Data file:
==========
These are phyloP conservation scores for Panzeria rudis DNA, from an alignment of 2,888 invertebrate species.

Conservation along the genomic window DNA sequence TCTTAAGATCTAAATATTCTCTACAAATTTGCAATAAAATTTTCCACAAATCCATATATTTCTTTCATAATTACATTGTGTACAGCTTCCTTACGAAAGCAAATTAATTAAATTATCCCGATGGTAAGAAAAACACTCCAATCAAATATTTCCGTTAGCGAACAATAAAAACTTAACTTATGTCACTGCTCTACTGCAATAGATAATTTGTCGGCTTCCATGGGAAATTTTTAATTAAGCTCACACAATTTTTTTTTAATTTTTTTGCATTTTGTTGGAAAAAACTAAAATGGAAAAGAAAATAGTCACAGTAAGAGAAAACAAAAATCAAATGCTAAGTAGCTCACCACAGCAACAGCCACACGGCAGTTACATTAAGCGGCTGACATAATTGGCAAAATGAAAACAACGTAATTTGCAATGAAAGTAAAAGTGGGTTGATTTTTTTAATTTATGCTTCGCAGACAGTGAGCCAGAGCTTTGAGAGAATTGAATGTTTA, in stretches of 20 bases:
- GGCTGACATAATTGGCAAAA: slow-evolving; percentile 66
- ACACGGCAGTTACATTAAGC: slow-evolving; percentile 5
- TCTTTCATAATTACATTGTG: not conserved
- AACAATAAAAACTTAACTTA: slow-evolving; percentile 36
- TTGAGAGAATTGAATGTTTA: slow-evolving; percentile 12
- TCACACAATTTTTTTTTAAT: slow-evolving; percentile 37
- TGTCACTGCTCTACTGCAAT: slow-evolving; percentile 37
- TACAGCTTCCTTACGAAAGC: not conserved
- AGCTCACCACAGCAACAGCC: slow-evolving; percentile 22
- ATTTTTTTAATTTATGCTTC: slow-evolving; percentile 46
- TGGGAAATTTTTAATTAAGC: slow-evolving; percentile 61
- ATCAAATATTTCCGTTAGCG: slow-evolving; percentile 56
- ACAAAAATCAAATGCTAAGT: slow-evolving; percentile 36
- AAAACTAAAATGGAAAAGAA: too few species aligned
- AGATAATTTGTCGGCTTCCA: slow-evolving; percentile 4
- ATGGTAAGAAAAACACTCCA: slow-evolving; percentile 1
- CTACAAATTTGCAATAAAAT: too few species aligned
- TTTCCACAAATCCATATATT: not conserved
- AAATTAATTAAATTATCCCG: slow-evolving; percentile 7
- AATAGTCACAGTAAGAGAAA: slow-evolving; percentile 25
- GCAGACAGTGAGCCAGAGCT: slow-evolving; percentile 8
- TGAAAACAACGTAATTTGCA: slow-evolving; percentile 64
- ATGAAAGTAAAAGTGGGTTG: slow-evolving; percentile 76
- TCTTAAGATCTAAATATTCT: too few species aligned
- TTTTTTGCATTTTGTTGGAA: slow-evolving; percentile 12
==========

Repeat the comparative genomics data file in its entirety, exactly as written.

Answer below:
These are phyloP conservation scores for Panzeria rudis DNA, from an alignment of 2,888 invertebrate species.

Conservation along the genomic window DNA sequence TCTTAAGATCTAAATATTCTCTACAAATTTGCAATAAAATTTTCCACAAATCCATATATTTCTTTCATAATTACATTGTGTACAGCTTCCTTACGAAAGCAAATTAATTAAATTATCCCGATGGTAAGAAAAACACTCCAATCAAATATTTCCGTTAGCGAACAATAAAAACTTAACTTATGTCACTGCTCTACTGCAATAGATAATTTGTCGGCTTCCATGGGAAATTTTTAATTAAGCTCACACAATTTTTTTTTAATTTTTTTGCATTTTGTTGGAAAAAACTAAAATGGAAAAGAAAATAGTCACAGTAAGAGAAAACAAAAATCAAATGCTAAGTAGCTCACCACAGCAACAGCCACACGGCAGTTACATTAAGCGGCTGACATAATTGGCAAAATGAAAACAACGTAATTTGCAATGAAAGTAAAAGTGGGTTGATTTTTTTAATTTATGCTTCGCAGACAGTGAGCCAGAGCTTTGAGAGAATTGAATGTTTA, in stretches of 20 bases:
- GGCTGACATAATTGGCAAAA: slow-evolving; percentile 66
- ACACGGCAGTTACATTAAGC: slow-evolving; percentile 5
- TCTTTCATAATTACATTGTG: not conserved
- AACAATAAAAACTTAACTTA: slow-evolving; percentile 36
- TTGAGAGAATTGAATGTTTA: slow-evolving; percentile 12
- TCACACAATTTTTTTTTAAT: slow-evolving; percentile 37
- TGTCACTGCTCTACTGCAAT: slow-evolving; percentile 37
- TACAGCTTCCTTACGAAAGC: not conserved
- AGCTCACCACAGCAACAGCC: slow-evolving; percentile 22
- ATTTTTTTAATTTATGCTTC: slow-evolving; percentile 46
- TGGGAAATTTTTAATTAAGC: slow-evolving; percentile 61
- ATCAAATATTTCCGTTAGCG: slow-evolving; percentile 56
- ACAAAAATCAAATGCTAAGT: slow-evolving; percentile 36
- AAAACTAAAATGGAAAAGAA: too few species aligned
- AGATAATTTGTCGGCTTCCA: slow-evolving; percentile 4
- ATGGTAAGAAAAACACTCCA: slow-evolving; percentile 1
- CTACAAATTTGCAATAAAAT: too few species aligned
- TTTCCACAAATCCATATATT: not conserved
- AAATTAATTAAATTATCCCG: slow-evolving; percentile 7
- AATAGTCACAGTAAGAGAAA: slow-evolving; percentile 25
- GCAGACAGTGAGCCAGAGCT: slow-evolving; percentile 8
- TGAAAACAACGTAATTTGCA: slow-evolving; percentile 64
- ATGAAAGTAAAAGTGGGTTG: slow-evolving; percentile 76
- TCTTAAGATCTAAATATTCT: too few species aligned
- TTTTTTGCATTTTGTTGGAA: slow-evolving; percentile 12